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Countries that have a king or a queen (or a prince)

 Posted by Simon Laroche
Simon Laroche
, July 31, 2011 at 19:14:17 :: General

What countries have a king or queen?

Here is a list of the Monarchies around the World:

Africa

- Lesotho: Constitutional Monarchy - Ceremonial Monarch: King Letsie III
- Morocco: Constitutional Monarchy - Active Monarch: King Mohammed VI
- Swaziland: Absolute Monarchy - Active Monarch: King Mswati III

Asia

- Bhutan: Constitutional Monarchy - Active Monarch: King Jigme Khesar Namgyal Wangchuck
- Brunei: Constitutional Monarchy - Active Monarch: Sultan Haji Hassanal Bolkiah
- Cambodia: Constitutional Monarchy - Ceremonial Monarch: King Norodom Sihamoni
- Japan: Constitutional Monarchy - Ceremonial Monarch: Emperor Akihito
- Malaysia: Constitutional Monarchy - Active Monarch: Sultan Abdul Halim of Kedah
- Thailand: Constitutional Monarchy - Ceremonial Monarch: King Bhumibol Adulyadej

The Wat Phra Kaew (on the right) inside the Grand Palace, with the Phra Siratana Chedi (middle), followed by the Phra Mondop and the Prasat Phra Dhepbidorn (the Royal Pantheon). The Hor Phra Naga on the left. Grand Palace, Bangkok.


Asia-Pacific

- Tonga: Constitutional Monarchy - Active Monarch: King George Tupou V

Europe

- Andorra: Constitutional Diarchy - The President of the French Republic and the Bishop of Urgell, Catalan Countries, are de facto princes of Andorra. The current princes are Nicolas Sarkozy and Joan Enric Vives Sicilia.
- Belgium: Constitutional Monarchy - Ceremonial Monarch: King Albert II
- Denmark: Constitutional Monarchy - Ceremonial Monarch: Queen Margarethe II
- Liechtenstein: Constitutional Monarchy - Active Monarch: Prince Hans Adam II
- Luxembourg: Constitutional Monarchy - Ceremonial Monarch: Grand Duke Henri
- Monaco: Constitutional Monarchy - Active Monarch: Prince Albert II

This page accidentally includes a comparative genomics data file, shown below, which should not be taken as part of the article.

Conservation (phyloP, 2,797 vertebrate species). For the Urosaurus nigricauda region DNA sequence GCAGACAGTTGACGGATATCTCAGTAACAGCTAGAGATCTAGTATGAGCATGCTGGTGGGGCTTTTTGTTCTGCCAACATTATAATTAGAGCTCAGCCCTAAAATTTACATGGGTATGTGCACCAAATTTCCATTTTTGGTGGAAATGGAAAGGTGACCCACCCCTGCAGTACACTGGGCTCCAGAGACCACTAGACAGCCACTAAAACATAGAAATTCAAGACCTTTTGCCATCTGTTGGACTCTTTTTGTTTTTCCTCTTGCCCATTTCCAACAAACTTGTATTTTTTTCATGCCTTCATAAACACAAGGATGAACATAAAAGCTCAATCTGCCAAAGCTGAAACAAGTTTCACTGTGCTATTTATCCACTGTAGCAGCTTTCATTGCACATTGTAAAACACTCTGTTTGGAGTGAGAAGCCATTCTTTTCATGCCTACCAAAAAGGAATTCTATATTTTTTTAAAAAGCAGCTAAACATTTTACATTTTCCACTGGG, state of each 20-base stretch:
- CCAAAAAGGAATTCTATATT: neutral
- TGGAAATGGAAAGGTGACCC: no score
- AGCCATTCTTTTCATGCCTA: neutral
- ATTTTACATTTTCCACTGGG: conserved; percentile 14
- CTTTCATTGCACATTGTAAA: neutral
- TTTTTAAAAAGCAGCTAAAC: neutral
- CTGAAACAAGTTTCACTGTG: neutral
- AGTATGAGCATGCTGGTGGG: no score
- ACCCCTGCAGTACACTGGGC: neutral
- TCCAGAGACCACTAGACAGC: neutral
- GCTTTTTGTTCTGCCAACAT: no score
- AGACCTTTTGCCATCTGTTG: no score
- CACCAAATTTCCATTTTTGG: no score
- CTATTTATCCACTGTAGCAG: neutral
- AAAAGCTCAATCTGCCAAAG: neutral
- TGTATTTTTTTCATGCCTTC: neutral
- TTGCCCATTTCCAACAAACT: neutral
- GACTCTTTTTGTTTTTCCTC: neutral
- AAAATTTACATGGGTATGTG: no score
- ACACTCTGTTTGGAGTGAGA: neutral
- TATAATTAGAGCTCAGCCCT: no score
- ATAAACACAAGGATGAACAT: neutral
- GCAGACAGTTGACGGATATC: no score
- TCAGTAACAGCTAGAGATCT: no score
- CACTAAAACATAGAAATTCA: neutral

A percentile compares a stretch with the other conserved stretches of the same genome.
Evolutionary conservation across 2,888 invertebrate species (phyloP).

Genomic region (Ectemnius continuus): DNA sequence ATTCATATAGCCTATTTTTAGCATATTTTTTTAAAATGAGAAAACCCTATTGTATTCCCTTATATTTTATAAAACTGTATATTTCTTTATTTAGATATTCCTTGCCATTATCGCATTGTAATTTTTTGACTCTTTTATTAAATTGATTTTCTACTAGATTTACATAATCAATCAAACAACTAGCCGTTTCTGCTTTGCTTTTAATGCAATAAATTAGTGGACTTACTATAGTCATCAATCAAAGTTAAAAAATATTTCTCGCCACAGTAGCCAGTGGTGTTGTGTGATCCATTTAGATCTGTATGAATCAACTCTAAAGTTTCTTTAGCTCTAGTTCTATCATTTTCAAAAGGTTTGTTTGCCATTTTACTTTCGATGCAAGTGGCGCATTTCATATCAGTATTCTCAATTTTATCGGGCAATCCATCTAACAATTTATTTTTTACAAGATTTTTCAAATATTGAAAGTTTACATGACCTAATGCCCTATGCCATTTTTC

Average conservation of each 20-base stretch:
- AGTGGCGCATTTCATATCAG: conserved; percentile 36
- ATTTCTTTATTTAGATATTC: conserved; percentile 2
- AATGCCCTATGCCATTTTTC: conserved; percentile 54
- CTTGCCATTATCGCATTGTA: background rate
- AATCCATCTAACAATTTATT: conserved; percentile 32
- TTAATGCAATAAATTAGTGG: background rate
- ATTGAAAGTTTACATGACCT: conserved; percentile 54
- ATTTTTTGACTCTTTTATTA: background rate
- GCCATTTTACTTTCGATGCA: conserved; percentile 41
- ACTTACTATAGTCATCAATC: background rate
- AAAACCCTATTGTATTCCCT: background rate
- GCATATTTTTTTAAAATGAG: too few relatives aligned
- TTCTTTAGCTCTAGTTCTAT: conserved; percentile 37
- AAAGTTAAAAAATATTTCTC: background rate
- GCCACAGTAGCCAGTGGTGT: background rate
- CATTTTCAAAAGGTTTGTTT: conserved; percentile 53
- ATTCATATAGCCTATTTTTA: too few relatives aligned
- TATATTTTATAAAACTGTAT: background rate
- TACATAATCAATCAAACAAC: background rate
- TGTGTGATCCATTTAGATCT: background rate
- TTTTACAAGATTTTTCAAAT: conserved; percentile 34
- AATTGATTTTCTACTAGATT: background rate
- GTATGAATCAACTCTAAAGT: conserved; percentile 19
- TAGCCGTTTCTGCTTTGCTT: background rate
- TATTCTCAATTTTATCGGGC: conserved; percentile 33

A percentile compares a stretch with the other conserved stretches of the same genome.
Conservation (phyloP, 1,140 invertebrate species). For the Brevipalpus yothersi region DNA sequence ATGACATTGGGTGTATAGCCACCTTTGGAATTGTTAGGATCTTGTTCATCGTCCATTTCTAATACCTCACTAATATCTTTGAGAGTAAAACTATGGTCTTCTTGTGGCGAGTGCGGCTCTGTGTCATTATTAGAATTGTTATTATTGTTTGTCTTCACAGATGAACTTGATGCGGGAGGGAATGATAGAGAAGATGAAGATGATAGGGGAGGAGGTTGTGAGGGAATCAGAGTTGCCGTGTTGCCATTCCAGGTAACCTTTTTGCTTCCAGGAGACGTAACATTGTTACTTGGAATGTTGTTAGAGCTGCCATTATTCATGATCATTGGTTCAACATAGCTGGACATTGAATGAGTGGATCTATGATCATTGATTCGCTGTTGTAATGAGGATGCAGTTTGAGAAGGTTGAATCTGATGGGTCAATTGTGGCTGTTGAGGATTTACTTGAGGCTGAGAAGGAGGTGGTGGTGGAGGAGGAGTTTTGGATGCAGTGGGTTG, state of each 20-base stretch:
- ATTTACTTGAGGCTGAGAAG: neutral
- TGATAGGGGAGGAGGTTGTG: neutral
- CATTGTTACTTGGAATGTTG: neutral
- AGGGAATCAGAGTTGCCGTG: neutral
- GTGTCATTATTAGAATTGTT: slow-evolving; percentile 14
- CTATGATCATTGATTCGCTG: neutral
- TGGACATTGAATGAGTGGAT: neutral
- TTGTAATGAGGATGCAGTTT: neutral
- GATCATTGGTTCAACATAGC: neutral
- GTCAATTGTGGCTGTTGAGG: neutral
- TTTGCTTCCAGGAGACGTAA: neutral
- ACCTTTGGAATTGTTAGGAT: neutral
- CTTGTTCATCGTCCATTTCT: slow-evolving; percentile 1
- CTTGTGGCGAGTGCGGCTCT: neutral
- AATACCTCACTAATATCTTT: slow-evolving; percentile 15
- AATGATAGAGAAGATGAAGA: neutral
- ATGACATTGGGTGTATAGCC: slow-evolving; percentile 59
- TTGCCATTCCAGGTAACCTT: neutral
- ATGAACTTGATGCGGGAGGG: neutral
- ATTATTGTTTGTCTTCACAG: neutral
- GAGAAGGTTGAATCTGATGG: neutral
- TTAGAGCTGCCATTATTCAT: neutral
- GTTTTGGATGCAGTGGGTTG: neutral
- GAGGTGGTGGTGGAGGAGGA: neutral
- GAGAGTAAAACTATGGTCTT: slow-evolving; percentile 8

- Netherlands: Constitutional Monarchy - Ceremonial Monarch: Queen Beatrix
- Norway: Constitutional Monarchy - Ceremonial Monarch: King Harald V
- Spain: Constitutional Monarchy - Ceremonial Monarch: King Juan Carlos I
- Sweden: Constitutional Monarchy - Ceremonial Monarch: King Carl Gustaf XVI
- United Kingdom of Great Britain and Northern Ireland: Constitutional Monarchy - Ceremonial Monarch: Queen Elizabeth II

Buckingham Palace, London


Middle East

- Bahrain: Constitutional Monarchy - Active Monarch: King Hamad bin Isa al-Khalifa
- Jordan: Constitutional Monarchy - Active Monarch: King Abdullah II
- Kuwait: Constitutional Monarchy - Active Monarch: Emir Sabah Al-Ahmed Al Jaber Al-Sabah
- Oman: Absolute Monarchy - Active Monarch: Sultan Oabus ibn Sa'id
- Qatar: Absolute Monarchy - Active Monarch: Emir Sheik Hamad ibn Khalifa al-Thani
- Saudi Arabia: Absolute Monarchy - Active Monarch: King Abdullah bin Abdulaziz al-Saud
- United Arab Emirates: Although the UAE has a constitution and a president, it is neither a constitutional monarchy nor a republic. It is a federation of seven monarchies, whose rulers retain absolute power within their emirates - President: Sheik Khalifa bin Zayed Al Nahyan